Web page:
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Equality NC gets huge boost from NFL team in HB2 fight

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San Francisco 49ers make big donation to anti-HB2 effort.

San Francisco 49ers CEO Jed York pledged $75,000 to the Equality North Carolina Foundation, an organization which is backing a repeal of a law he believes discriminates.

York made the pledge through the team while attending the NFL owners meetings Tuesday in Charlotte.

Equality NC's Executive Director, Greensboro State Rep. Chris Sgro says it's one of the largest donations in ENC's history.

"(Checks that large) certainly don't come in every day; I wish they did," Sgro said. "We really want to make this a meaningful impact on the state of North Carolina."

The donation comes from a football team that plays in one of the nation's most LGBT-friendly cities. York told the San Francisco Chronicle, "When you see something that to me is blatant disregard for human rights ... I wanted to make sure we did something and didn't stand for discrimination."

York said he has a friend that is connected with the LGBT community in Charlotte, and "If we are having a meeting here, I wanted to do something."

He added that there are a lot of things that are misconstrued about the law, saying there is a "fear mongering campaign" when it comes to transgender people using public bathrooms.

Asked where the money would be spent, Sgro said: "When we are fighting HB2, we are elevating the voices of members of the transgender community. And, making sure that we're working to educate people of North Carolina. That's a huge part of this fight-that's what this money is going to be spent on."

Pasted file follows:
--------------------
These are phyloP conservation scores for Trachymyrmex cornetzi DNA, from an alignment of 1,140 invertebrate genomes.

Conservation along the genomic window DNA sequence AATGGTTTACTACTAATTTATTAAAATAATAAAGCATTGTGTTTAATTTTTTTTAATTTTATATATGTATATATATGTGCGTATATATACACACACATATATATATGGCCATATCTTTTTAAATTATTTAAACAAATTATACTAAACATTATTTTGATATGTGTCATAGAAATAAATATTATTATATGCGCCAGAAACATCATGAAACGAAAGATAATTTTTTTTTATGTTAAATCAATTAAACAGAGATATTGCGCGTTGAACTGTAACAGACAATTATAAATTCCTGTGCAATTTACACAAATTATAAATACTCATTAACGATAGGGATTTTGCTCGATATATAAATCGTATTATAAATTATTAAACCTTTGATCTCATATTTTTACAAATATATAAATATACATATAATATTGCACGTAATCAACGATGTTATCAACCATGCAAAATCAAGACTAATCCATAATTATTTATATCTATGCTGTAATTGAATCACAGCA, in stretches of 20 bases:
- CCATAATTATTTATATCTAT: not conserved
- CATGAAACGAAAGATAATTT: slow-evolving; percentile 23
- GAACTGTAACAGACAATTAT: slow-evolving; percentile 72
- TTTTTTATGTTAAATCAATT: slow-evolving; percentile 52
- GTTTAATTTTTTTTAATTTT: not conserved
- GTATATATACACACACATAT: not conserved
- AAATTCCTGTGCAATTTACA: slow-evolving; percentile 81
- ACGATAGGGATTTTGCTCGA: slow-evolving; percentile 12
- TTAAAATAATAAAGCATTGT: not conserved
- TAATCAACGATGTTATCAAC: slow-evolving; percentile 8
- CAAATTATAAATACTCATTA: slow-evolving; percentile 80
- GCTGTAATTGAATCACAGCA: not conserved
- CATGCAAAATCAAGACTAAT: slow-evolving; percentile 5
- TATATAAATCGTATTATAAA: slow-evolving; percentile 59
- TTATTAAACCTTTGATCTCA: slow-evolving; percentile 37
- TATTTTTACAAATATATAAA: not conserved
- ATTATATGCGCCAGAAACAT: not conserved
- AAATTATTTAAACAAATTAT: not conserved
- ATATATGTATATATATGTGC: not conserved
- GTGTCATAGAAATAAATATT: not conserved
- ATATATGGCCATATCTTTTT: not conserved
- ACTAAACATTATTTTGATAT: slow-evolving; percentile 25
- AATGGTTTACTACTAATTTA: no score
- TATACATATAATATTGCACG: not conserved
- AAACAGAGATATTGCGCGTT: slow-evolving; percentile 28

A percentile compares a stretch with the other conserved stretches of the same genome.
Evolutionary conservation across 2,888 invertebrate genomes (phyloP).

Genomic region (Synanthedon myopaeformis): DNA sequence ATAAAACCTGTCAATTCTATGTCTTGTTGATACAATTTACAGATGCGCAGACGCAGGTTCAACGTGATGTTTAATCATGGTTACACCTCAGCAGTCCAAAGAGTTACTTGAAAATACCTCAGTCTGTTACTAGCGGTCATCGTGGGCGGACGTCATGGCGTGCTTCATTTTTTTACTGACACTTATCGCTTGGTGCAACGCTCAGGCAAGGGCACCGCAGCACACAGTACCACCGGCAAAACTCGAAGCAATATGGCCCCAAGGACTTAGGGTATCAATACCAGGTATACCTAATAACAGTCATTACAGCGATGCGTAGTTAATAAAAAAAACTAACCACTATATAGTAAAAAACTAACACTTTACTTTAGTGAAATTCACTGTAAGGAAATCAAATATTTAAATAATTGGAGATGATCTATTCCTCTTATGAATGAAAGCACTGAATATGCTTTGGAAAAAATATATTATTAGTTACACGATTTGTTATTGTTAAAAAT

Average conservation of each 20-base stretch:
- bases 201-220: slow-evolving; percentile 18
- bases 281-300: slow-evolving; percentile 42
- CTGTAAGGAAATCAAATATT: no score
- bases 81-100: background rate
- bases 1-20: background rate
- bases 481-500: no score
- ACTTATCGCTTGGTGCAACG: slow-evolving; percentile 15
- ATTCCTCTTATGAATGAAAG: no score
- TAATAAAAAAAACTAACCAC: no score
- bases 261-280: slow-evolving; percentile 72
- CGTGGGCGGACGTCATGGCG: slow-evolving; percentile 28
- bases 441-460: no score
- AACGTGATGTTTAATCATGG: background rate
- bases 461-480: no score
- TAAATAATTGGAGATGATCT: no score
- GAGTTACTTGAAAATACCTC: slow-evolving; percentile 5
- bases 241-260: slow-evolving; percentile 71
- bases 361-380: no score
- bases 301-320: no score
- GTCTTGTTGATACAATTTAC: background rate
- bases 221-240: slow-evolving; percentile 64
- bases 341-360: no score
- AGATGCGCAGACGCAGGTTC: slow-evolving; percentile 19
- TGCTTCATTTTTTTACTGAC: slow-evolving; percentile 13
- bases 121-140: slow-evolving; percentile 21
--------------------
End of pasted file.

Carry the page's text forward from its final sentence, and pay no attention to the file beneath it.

NFL Commissioner Roger Goodell said the league is opposed to discrimination "in any form."

"It is very important to us to have diversity," Goodell said. "We made that clear publicly. We made that clear in other situations. We made that clear a long time ago. The city of Charlotte has continued to fight this issue."

Goodell pointed out the NFC champion Panthers play in Charlotte and that "we want to work with the community. We're not going to threaten the community. We're going to work with the community to make the effective changes that are necessary long-term."

Tjhe donation came on a day when left-leaning Public Policy Polling (PPP) said Tuesday that 35 percent of North Carolina voters support the controversial HB2 law and 44 percent oppose in its latest survey.

PPP spoke with 928 registered voters from May 20-22. The margin of error for the poll is +/-3.2%.

HB2 was designed to block a Charlotte non-discrimination ordinance, part of which allowed transgender people to use bathrooms and locker rooms of the gender they identify with. The law also excludes lesbian, gay, bisexual and transgender people from anti-discrimination protections and blocks municipalities from adopting their own anti-discrimination and living wage rules.

RELATED: Faith leaders say comparing HB2 with Civil Rights Movement 'offensive'

The Obama administration says it's a violation of the Civil Rights Act and the Department of Justice and North Carolina Republican leaders now have competing lawsuits over the issue in federal court.

Breaking down the numbers, PPP said it found a lot more Republicans (28 percent) oppose the law than Democrats support it (16 percent).


The Associated Press contributed to this report.

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